In fact, second doses were given only three weeks after the first in trials for a specific reason – trial results were, understandably, wanted as quickly as possible and three weeks was the minimum period considered likely to produce an enhanced vaccination effect. However, there are many two-dose existing vaccines for other diseases available and with those it is normal to delay the second dose for three months or more because this has been found to produce an even better long term vaccination result. So it is entirely possible that delaying the second dose will improve results further (albeit at… Read more »

John B
John B
7 months ago
Reply to  HJ777

‘ So it is entirely possible that delaying the second dose…’

And entirely possible it won’t. Which is why we have the scientific process to provide empirical evidence instead of guesswork.

And because some médicaments work with a particular dose regime, it may not be assumed all will be effective with the same regime. Plenty of deaths are caused by people who ignore stated dose.

HJ777
HJ777
7 months ago
Reply to  John B

But this possibility (and it is no more than a possibility) needs to be balanced against the fact that if you give the second dose much sooner, many people will not receive the first dose until much later.

The government has a 4-man panel of experts on vaccines advising it and they were unanimous in their view that more lives would be saved by prioritising giving the first doses to as many people as possible as quickly as possible.

Bloke in North Dorset
Bloke in North Dorset
7 months ago
Reply to  HJ777

Yes, and the priority is protecting the health care system and reducing deaths not getting the best outcome for the individual.

With that priority in mind with 1m doses its better to give 1m single doses at 60% efficacy that 500k doses at 90% or even 95% efficacy.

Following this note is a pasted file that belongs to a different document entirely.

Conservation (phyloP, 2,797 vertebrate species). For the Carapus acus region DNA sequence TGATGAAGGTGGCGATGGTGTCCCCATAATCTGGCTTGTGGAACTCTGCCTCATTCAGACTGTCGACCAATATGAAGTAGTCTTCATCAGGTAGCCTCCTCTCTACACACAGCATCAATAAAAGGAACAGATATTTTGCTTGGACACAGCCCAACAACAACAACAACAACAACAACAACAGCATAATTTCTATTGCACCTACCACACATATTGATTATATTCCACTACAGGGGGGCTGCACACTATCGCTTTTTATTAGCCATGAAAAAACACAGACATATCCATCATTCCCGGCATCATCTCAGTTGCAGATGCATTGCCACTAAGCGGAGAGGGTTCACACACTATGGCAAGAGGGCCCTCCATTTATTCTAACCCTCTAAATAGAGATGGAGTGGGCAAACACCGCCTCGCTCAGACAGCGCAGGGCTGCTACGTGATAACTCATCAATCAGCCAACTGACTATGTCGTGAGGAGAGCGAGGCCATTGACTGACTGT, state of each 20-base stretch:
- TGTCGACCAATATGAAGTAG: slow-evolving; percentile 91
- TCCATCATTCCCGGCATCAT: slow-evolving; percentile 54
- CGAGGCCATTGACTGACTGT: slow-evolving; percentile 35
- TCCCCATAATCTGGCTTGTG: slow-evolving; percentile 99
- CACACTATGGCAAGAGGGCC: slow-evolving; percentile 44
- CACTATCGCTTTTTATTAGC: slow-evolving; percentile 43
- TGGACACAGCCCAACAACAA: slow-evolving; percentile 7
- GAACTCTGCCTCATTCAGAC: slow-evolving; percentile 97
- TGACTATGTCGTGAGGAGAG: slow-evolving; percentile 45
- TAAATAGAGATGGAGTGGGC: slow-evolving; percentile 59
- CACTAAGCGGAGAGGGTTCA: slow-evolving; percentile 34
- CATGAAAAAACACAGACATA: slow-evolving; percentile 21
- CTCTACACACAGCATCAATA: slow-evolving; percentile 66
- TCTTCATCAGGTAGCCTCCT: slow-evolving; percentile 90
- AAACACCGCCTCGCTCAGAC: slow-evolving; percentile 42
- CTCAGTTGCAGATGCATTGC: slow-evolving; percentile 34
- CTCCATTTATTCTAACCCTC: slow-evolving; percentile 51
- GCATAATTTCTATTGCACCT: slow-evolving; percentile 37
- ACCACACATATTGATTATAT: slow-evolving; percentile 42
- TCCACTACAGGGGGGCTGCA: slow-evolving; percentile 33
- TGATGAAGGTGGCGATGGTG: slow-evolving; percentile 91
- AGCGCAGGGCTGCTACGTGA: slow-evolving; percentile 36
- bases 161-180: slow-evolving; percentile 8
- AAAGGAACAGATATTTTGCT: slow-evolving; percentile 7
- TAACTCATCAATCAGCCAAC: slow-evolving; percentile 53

All else being equal.

Nigel Sedgwick
7 months ago
Reply to  John B

@John B, with whom I often agree.

The issue here is possibility versus probability. I’m sure you can appreciate that difference.

Then we get to: sum over circumstances(probability times cost or benefit). I suspect you’re good on that too; however, confirmation would be appreciated.

Keep safe and best regards

Balam
Balam
7 months ago

I think this is THE main difference between left and right: the left they act as if things were the way they should be, and the right make to do with what there is.

Principles vs compromise (seen from the left), idealists vs pragmatists (seen from the right).

John B
John B
7 months ago

Well the French have changed the dose regime from 3 weeks to 5 weeks, so clearly it’s a moveable feast, which is ‘risky’. None observation of the dose regime used in Human Clinical trials and recommended by the manufacturer means nobody has a clue about ‘effective’ – it’s just wishing. Sterile water will likely work as well if we wish it so. The purpose of vaccination is prevention of spread of a disease, dangerous for the whole population, not as a treatment for a small, vulnerable cohort that has about 12 months left on their life-clock. Vaccinating the dying is… Read more »

john77
john77
7 months ago
Reply to  John B

The vast majority of the elderly being prioritised have a lot more than 12 months left on their life clock. Looking at a slightly out-of-date actuarial tables (current ones would show a more favourable picture) an 80-year-old woman has a better-than-evens chance of living for *ten* years, an 80-year-old man has a better-than-evens chance of living for seven years and a 31% chance of living for ten years. It is arguable that the decision to lock down cost more than it gained, depending on what value you put on children’s education versus elderly human lives, but debates based on facts… Read more »

Smithy
Smithy
7 months ago

On Spectator TV Professor David Salisbury, interviewed by Andrew Neil, said that the longer gap between the first and second dose would improve efficacy.

Nigel Sedgwick
7 months ago

Well, for HJ777 (with whom I also often agree) as well; John B too – and others interested: We are also getting to the issue of acknowledged ignorance. Please also take than as lack of information; and also (acknowledged) lack of precision in the information we do have. All of these things can be coped with better than most people do: that is by a combination of seat of the pants approximation of the PDFs (probability density functions) that are viewed as important. But what we cannot deal with is the discontinuities in any of the distributions and functions, probability… Read more »